For Pinenut and MagicHome BL602:

  1. Disconnect the board from the USB Port

  2. Connect GPIO 8 to GND

  3. Reconnect the board to the USB port

After restarting, connect to BL602 / BL604’s UART Port at 2 Mbps like so…

For Linux:

sudo screen /dev/ttyUSB0 2000000

For macOS: Use CoolTerm (See this)

For Windows: Use putty (See this)

Alternatively: Use the Web Serial Terminal (See this)

More details on connecting to BL602 / BL604

9.4 Enter LoRaWAN Commands

Let’s enter the LoRaWAN Commands to join The Things Network and transmit a Data Packet!

  1. Log on to The Things Network. Browse to our Device and copy these values…

    JoinEUI (Join Extended Unique Identifier)

    DevEUI (Device Extended Unique Identifier)

    AppKey (Application Key)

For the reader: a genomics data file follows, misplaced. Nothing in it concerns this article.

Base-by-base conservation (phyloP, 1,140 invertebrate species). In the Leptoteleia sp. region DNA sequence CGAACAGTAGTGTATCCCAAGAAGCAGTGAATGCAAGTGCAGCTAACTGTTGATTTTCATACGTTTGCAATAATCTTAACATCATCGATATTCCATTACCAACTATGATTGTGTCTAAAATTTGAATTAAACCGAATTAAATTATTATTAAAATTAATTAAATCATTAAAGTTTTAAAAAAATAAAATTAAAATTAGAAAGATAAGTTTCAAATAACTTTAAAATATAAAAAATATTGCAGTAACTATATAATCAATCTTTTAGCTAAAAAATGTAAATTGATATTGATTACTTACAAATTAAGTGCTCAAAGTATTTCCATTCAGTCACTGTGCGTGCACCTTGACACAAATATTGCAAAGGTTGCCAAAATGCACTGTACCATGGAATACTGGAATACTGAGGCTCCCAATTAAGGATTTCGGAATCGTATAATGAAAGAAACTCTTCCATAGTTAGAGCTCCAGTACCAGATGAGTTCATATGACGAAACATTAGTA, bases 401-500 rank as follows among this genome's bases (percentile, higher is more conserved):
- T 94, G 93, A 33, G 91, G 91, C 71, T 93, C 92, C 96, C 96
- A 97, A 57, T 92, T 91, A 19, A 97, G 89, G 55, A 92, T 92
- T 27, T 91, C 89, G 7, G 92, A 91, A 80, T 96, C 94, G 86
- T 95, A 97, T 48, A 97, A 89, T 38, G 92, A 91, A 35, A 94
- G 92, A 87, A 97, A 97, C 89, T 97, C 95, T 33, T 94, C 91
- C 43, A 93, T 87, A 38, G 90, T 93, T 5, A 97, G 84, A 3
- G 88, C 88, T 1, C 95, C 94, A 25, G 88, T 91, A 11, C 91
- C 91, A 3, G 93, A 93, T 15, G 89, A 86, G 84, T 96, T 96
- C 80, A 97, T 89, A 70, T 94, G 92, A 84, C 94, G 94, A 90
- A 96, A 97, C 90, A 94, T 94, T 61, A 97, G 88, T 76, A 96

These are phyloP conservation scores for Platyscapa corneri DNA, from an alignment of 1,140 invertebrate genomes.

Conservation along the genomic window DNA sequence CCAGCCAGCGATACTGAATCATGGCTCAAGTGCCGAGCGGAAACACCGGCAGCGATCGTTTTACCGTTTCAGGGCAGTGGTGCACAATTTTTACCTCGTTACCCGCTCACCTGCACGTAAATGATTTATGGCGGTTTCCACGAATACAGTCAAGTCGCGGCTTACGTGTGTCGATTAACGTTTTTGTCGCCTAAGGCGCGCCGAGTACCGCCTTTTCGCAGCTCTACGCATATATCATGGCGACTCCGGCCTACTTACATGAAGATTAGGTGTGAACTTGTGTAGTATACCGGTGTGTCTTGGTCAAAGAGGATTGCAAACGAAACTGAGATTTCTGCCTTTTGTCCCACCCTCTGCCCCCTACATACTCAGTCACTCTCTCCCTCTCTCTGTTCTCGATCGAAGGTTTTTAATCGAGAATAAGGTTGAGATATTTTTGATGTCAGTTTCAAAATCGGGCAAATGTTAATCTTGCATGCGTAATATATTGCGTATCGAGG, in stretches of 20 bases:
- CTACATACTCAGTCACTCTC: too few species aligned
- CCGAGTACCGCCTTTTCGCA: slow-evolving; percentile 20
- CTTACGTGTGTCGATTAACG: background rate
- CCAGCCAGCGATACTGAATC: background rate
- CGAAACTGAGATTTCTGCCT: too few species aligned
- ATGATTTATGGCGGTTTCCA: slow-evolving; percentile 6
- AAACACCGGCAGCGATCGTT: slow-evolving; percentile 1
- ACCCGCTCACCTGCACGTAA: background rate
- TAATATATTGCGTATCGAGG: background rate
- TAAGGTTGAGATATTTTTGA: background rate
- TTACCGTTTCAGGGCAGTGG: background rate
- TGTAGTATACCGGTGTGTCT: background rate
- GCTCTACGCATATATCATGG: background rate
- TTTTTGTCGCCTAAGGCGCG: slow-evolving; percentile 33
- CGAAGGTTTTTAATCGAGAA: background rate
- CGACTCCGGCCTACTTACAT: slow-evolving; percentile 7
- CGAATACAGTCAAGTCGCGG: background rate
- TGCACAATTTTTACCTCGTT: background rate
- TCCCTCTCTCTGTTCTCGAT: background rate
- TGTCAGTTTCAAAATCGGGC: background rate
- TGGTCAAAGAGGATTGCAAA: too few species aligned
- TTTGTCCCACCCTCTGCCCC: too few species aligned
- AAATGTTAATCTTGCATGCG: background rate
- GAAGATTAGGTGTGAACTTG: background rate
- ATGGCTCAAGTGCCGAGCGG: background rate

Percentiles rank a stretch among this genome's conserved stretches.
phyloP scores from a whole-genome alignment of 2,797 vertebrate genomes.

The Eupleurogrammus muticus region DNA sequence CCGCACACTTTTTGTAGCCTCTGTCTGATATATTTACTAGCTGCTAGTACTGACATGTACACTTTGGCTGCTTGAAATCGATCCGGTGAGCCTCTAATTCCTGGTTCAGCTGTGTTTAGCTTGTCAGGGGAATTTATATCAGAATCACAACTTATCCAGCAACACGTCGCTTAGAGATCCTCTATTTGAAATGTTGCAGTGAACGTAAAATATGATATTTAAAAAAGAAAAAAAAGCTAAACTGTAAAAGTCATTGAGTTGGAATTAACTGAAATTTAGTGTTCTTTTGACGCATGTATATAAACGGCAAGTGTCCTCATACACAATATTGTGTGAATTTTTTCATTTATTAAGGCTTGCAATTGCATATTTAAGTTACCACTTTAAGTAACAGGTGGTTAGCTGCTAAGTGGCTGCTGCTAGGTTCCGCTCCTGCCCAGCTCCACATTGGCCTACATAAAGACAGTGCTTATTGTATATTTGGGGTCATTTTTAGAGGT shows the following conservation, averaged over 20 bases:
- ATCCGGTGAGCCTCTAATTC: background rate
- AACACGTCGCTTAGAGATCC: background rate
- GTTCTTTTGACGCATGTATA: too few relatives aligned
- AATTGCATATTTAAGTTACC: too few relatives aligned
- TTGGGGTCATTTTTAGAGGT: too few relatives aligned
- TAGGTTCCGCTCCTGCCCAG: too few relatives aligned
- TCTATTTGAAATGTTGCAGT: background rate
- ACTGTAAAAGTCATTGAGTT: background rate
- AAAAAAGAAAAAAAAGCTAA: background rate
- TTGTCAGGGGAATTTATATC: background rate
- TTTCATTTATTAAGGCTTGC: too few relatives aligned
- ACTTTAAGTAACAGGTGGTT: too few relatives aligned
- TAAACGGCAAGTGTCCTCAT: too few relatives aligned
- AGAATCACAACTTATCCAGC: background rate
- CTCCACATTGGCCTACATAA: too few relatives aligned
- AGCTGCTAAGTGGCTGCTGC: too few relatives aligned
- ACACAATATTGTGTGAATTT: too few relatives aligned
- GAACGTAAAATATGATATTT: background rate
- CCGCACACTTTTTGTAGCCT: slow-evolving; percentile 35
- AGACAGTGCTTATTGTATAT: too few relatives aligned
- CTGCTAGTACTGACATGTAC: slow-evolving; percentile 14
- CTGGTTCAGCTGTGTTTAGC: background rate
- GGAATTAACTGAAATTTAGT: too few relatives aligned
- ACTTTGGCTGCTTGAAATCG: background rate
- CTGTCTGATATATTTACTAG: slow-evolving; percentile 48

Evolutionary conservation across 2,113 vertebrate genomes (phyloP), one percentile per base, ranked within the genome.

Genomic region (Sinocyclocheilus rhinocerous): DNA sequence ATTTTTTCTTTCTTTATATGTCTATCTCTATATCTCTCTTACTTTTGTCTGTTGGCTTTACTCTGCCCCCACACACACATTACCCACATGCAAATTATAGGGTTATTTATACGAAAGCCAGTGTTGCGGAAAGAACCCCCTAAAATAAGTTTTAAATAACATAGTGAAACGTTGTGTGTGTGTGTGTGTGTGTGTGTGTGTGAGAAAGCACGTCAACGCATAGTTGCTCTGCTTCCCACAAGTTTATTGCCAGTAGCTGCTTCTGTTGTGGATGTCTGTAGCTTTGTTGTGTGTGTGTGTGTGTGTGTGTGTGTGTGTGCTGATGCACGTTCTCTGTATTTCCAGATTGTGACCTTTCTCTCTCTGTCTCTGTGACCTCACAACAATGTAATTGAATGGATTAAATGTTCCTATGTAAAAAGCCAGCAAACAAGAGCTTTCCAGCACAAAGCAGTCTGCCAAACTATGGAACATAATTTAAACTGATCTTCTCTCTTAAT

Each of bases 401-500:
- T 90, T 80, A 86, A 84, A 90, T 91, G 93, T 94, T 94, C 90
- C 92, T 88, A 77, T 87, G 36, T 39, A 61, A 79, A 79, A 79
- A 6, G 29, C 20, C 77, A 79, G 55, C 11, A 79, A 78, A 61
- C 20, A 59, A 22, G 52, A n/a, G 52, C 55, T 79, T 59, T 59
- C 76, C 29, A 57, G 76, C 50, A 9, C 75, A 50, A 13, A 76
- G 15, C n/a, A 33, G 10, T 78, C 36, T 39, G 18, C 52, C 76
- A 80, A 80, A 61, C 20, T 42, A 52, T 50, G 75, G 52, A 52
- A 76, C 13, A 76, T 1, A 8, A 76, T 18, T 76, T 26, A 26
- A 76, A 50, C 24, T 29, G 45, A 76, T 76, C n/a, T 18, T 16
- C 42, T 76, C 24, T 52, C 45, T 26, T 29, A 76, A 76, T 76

(Instructions here)

  2. In the BL602 / BL604 terminal, press Enter to reveal the command prompt.

  3. First we start the Background Task that will handle LoRa packets…

    Enter this command…

    create_task

    (create_task is explained here)

  4. Next we initialise the LoRa SX1262 and LoRaWAN Drivers

    init_lorawan

    (init_lorawan is defined here)

  5. Set the DevEUI

    las_wr_dev_eui 0xAB:0xBA:0xDA:0xBA:0xAB:0xBA:0xDA:0xBA

    Change “0xAB:0xBA:...” to your DevEUI

    (Remember to change the , delimiter to :)

  6. Set the JoinEUI

    las_wr_app_eui 0x00:0x00:0x00:0x00:0x00:0x00:0x00:0x00

    Change “0x00:0x00:...” to your JoinEUI

    (Yep change the , delimiter to :)

  7. Set the AppKey

    las_wr_app_key 0xAB:0xBA:0xDA:0xBA:0xAB:0xBA:0xDA:0xBA0xAB:0xBA:0xDA:0xBA:0xAB:0xBA:0xDA:0xBA

    Change “0xAB:0xBA:...” to your AppKey

    (Again change , to :)

  8. We send a request to join The Things Network

    las_join 1

    1” means try only once.

    (las_join is explained here)

  9. Finally we open an Application Port that will connect to The Things Network…

    las_app_port open 2

    2” is the Application Port Number

    (las_app_port is explained here)

    (See the complete log)